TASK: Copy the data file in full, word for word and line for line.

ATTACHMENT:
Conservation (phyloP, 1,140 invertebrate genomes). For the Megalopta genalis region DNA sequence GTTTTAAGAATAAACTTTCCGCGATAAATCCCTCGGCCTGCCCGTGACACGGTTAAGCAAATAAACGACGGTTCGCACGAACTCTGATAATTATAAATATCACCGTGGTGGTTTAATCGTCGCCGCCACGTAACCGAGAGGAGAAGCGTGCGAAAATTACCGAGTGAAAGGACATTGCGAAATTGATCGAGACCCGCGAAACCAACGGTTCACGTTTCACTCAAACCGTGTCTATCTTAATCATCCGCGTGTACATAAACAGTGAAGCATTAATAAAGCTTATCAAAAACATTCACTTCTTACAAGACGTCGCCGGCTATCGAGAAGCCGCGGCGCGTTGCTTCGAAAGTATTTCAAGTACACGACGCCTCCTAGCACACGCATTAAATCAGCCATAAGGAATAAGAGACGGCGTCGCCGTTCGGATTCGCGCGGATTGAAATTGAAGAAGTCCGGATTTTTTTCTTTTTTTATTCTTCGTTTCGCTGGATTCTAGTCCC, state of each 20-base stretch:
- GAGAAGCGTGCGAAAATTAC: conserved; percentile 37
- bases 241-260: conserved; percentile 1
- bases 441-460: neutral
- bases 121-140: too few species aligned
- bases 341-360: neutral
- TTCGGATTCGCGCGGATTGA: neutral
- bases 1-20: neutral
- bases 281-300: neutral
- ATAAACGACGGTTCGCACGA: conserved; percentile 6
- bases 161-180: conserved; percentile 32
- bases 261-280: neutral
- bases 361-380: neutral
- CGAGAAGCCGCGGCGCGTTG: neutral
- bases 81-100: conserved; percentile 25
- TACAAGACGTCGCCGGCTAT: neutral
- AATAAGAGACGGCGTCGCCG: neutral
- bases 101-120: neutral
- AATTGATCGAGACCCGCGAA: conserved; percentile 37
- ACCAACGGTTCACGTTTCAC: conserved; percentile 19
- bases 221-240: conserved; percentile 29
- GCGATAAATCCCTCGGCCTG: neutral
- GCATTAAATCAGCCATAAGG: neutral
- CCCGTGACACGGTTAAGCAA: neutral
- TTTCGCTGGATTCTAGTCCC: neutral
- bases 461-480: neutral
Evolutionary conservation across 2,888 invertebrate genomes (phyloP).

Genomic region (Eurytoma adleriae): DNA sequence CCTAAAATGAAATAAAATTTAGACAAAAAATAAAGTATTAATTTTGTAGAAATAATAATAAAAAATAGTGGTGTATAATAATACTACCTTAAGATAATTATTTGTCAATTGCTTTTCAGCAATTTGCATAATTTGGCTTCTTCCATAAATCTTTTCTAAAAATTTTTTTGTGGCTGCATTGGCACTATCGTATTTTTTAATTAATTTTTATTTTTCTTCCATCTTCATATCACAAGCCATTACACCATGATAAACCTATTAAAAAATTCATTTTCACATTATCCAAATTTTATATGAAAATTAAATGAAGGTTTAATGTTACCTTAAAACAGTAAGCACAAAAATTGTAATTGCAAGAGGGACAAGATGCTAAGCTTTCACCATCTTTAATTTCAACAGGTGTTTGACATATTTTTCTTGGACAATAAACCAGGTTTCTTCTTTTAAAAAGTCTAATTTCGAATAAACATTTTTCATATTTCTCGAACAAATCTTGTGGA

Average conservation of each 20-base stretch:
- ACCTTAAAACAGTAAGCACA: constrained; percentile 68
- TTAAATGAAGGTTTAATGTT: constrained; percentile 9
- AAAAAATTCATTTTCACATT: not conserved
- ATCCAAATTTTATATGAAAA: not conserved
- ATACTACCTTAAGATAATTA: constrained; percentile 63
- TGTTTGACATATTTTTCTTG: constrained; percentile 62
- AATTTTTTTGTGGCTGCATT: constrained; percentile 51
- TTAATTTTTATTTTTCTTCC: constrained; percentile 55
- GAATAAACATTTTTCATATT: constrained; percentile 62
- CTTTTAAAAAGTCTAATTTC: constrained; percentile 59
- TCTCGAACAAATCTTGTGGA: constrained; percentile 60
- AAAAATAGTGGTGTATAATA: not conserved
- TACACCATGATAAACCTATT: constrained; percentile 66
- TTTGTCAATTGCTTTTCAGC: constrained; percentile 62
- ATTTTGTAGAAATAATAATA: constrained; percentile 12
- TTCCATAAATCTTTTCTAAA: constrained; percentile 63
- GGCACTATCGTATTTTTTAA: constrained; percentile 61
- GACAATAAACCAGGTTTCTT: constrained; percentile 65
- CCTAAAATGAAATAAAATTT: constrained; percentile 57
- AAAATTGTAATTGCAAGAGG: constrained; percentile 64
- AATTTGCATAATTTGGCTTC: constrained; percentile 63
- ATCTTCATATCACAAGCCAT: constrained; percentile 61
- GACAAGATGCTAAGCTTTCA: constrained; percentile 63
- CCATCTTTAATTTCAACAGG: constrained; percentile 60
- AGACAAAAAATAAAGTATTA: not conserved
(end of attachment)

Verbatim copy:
Conservation (phyloP, 1,140 invertebrate genomes). For the Megalopta genalis region DNA sequence GTTTTAAGAATAAACTTTCCGCGATAAATCCCTCGGCCTGCCCGTGACACGGTTAAGCAAATAAACGACGGTTCGCACGAACTCTGATAATTATAAATATCACCGTGGTGGTTTAATCGTCGCCGCCACGTAACCGAGAGGAGAAGCGTGCGAAAATTACCGAGTGAAAGGACATTGCGAAATTGATCGAGACCCGCGAAACCAACGGTTCACGTTTCACTCAAACCGTGTCTATCTTAATCATCCGCGTGTACATAAACAGTGAAGCATTAATAAAGCTTATCAAAAACATTCACTTCTTACAAGACGTCGCCGGCTATCGAGAAGCCGCGGCGCGTTGCTTCGAAAGTATTTCAAGTACACGACGCCTCCTAGCACACGCATTAAATCAGCCATAAGGAATAAGAGACGGCGTCGCCGTTCGGATTCGCGCGGATTGAAATTGAAGAAGTCCGGATTTTTTTCTTTTTTTATTCTTCGTTTCGCTGGATTCTAGTCCC, state of each 20-base stretch:
- GAGAAGCGTGCGAAAATTAC: conserved; percentile 37
- bases 241-260: conserved; percentile 1
- bases 441-460: neutral
- bases 121-140: too few species aligned
- bases 341-360: neutral
- TTCGGATTCGCGCGGATTGA: neutral
- bases 1-20: neutral
- bases 281-300: neutral
- ATAAACGACGGTTCGCACGA: conserved; percentile 6
- bases 161-180: conserved; percentile 32
- bases 261-280: neutral
- bases 361-380: neutral
- CGAGAAGCCGCGGCGCGTTG: neutral
- bases 81-100: conserved; percentile 25
- TACAAGACGTCGCCGGCTAT: neutral
- AATAAGAGACGGCGTCGCCG: neutral
- bases 101-120: neutral
- AATTGATCGAGACCCGCGAA: conserved; percentile 37
- ACCAACGGTTCACGTTTCAC: conserved; percentile 19
- bases 221-240: conserved; percentile 29
- GCGATAAATCCCTCGGCCTG: neutral
- GCATTAAATCAGCCATAAGG: neutral
- CCCGTGACACGGTTAAGCAA: neutral
- TTTCGCTGGATTCTAGTCCC: neutral
- bases 461-480: neutral
Evolutionary conservation across 2,888 invertebrate genomes (phyloP).

Genomic region (Eurytoma adleriae): DNA sequence CCTAAAATGAAATAAAATTTAGACAAAAAATAAAGTATTAATTTTGTAGAAATAATAATAAAAAATAGTGGTGTATAATAATACTACCTTAAGATAATTATTTGTCAATTGCTTTTCAGCAATTTGCATAATTTGGCTTCTTCCATAAATCTTTTCTAAAAATTTTTTTGTGGCTGCATTGGCACTATCGTATTTTTTAATTAATTTTTATTTTTCTTCCATCTTCATATCACAAGCCATTACACCATGATAAACCTATTAAAAAATTCATTTTCACATTATCCAAATTTTATATGAAAATTAAATGAAGGTTTAATGTTACCTTAAAACAGTAAGCACAAAAATTGTAATTGCAAGAGGGACAAGATGCTAAGCTTTCACCATCTTTAATTTCAACAGGTGTTTGACATATTTTTCTTGGACAATAAACCAGGTTTCTTCTTTTAAAAAGTCTAATTTCGAATAAACATTTTTCATATTTCTCGAACAAATCTTGTGGA

Average conservation of each 20-base stretch:
- ACCTTAAAACAGTAAGCACA: constrained; percentile 68
- TTAAATGAAGGTTTAATGTT: constrained; percentile 9
- AAAAAATTCATTTTCACATT: not conserved
- ATCCAAATTTTATATGAAAA: not conserved
- ATACTACCTTAAGATAATTA: constrained; percentile 63
- TGTTTGACATATTTTTCTTG: constrained; percentile 62
- AATTTTTTTGTGGCTGCATT: constrained; percentile 51
- TTAATTTTTATTTTTCTTCC: constrained; percentile 55
- GAATAAACATTTTTCATATT: constrained; percentile 62
- CTTTTAAAAAGTCTAATTTC: constrained; percentile 59
- TCTCGAACAAATCTTGTGGA: constrained; percentile 60
- AAAAATAGTGGTGTATAATA: not conserved
- TACACCATGATAAACCTATT: constrained; percentile 66
- TTTGTCAATTGCTTTTCAGC: constrained; percentile 62
- ATTTTGTAGAAATAATAATA: constrained; percentile 12
- TTCCATAAATCTTTTCTAAA: constrained; percentile 63
- GGCACTATCGTATTTTTTAA: constrained; percentile 61
- GACAATAAACCAGGTTTCTT: constrained; percentile 65
- CCTAAAATGAAATAAAATTT: constrained; percentile 57
- AAAATTGTAATTGCAAGAGG: constrained; percentile 64
- AATTTGCATAATTTGGCTTC: constrained; percentile 63
- ATCTTCATATCACAAGCCAT: constrained; percentile 61
- GACAAGATGCTAAGCTTTCA: constrained; percentile 63
- CCATCTTTAATTTCAACAGG: constrained; percentile 60
- AGACAAAAAATAAAGTATTA: not conserved